• john
    Reply

    I’ll never forget the grand old dispatchers from Citywide two. Guys like John Dunlap, Creedon and others who in the days before computers, beepers, cellphones and hand helds ran countless name checks, vin numbers, plates for four areas of Task Force/SOG, Dispatched detectives and lab people to serious shooting and Homicides in an era that we hovered near 900 murders a year.

    • jimpadar
      Reply

      1974 was a record year for homicides in Chicago; 970. Our clear-up rate city-wide was 78%. I think Area Four clear-ups were over 80%. Those were the days!

  • jim brown
    Reply

    Jim, An interesting perspective. When I drive the Dan Ryan I still see the Englewood alarm office off the expressway to the east. Also the fire alarm office north was in City Hall. It made a lot of sense to combine both fire and police and paramedics. You and the 911 people did a good job.

    • jimpadar
      Reply

      Thanks Jim. At the beginning we had a lot of bad publicity, 99% false and misleading. Unfortunately the public and some police officers bought into it. It took us several months to convince the naysayers that the center was in fact a vast improvement over the old room. As we slowly proved ourselves, the detractors crawled back under their rocks.

  • Joe Hurto
    Reply

    Another great article. My father often commented about importance of a good dispatcher. The sergeant you mentioned, was he shot in the arm through the door of his patrol car? Mike Y.? He was my father’s partner many years ago, and I met him when my dad retired, nice guy.

    Keep up the great writing, I always anticipate a the good reads, when is the book coming out? 🙂

    • jimpadar
      Reply

      Thanks for you kind words, Joe.

      To be perfectly honest with you I do not recall the sergeant’s name. I believe it was a graze wound to the head, through the open driver’s side window.

      Offender turned out to be some yo-yo on the roof of a residential building across the street. He was arrested several hours later.

      The book is a ways off, I’m still searching for a literary agent…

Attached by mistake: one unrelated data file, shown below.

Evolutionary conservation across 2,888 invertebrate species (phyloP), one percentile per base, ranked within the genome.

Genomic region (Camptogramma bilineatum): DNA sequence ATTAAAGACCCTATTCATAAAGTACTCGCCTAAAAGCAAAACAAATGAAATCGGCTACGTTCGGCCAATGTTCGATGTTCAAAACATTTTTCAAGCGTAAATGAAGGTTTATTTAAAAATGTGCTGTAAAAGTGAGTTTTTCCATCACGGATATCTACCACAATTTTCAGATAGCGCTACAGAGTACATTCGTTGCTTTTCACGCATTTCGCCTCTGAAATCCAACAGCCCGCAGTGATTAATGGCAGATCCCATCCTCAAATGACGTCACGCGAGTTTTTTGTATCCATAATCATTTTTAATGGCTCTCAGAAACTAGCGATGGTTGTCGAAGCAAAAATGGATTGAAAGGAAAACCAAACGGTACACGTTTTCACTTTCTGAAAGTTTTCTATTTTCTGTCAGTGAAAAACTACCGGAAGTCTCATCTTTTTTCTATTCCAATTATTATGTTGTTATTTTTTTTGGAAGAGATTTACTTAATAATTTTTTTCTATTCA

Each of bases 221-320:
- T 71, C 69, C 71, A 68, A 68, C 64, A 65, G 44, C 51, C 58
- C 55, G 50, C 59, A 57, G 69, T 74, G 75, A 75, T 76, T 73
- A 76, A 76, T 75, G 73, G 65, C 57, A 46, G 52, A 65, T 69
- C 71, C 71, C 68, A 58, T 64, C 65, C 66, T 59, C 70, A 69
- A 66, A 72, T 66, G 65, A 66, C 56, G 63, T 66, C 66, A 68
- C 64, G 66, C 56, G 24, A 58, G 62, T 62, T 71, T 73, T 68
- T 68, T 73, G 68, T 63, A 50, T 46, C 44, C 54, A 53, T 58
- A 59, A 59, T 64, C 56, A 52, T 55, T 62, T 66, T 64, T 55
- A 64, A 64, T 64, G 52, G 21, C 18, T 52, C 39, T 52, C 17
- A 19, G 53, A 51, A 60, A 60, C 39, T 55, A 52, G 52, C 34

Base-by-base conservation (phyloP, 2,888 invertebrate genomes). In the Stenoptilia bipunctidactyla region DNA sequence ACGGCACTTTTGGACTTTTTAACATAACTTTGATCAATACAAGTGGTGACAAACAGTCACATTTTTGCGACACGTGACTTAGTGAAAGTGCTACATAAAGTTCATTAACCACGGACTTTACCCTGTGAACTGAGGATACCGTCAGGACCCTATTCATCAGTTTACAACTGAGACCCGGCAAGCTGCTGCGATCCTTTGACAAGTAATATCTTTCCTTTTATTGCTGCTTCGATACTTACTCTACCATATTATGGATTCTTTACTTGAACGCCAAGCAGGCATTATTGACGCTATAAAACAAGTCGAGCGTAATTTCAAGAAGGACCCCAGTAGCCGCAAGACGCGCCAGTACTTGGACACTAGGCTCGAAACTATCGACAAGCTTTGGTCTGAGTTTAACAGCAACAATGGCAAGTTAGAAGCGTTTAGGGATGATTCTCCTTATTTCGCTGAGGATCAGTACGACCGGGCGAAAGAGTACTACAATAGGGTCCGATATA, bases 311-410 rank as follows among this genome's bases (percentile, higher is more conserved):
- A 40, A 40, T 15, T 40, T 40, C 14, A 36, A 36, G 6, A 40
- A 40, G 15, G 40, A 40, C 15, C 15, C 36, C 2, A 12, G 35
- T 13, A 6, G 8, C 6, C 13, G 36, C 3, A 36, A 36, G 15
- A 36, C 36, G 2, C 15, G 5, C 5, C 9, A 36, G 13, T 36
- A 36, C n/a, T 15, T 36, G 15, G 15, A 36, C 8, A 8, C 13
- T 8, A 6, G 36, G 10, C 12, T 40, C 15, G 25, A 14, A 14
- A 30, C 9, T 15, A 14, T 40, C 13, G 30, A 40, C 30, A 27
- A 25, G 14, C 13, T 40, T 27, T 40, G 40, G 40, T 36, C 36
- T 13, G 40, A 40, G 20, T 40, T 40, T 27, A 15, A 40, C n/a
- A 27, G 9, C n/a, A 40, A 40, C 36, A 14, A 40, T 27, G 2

• Roger Elmer
    Reply

    Jim, you’re absolutely right about dispatchers. I can remember listening to CW2 during the shift and having the Zone 10 pedal stick during a “Cars in 10/11 and units on city-wide” call from overuse. We would continue to hear the Zone 10 for maybe half an hour because the return on the pedal was broken from so much use during in progress calls. Nothing ever seemed to rattle those people on Zone 10 or on CW2.

    • jimpadar
      Reply

      A good dispatcher is unflappable on the air. Not to say that their adrenaline and pulse rate don’t get going from time to time, but you’d never know from just listening to them.

      Thanks for reading and commenting, Roger.

  • Rhomel Owens
    Reply

    As a probationary officer I was always told that dispatcher’s were your friends and if rubbed the wrong way could be your worst nightmare…leading to a long day/night. The new OEMC structure broke down some of the comraderie we (officer’s) had with our dispatcher’s, but they remain the backbone of safe interventions for all officers. The article also brought me to tears as I read about the Sgt. Mike Y…. I was working the desk in the 10th District and had just been talking to the Sargeant moments before the shooting. He was shot in the Left arm by a sniper and retired as a result of it.

  • Jay
    Reply

    Well written. Thanks for giving us your perspective as it really brings it home.

    • jimpadar
      Reply

      Thanks for reading, Jay!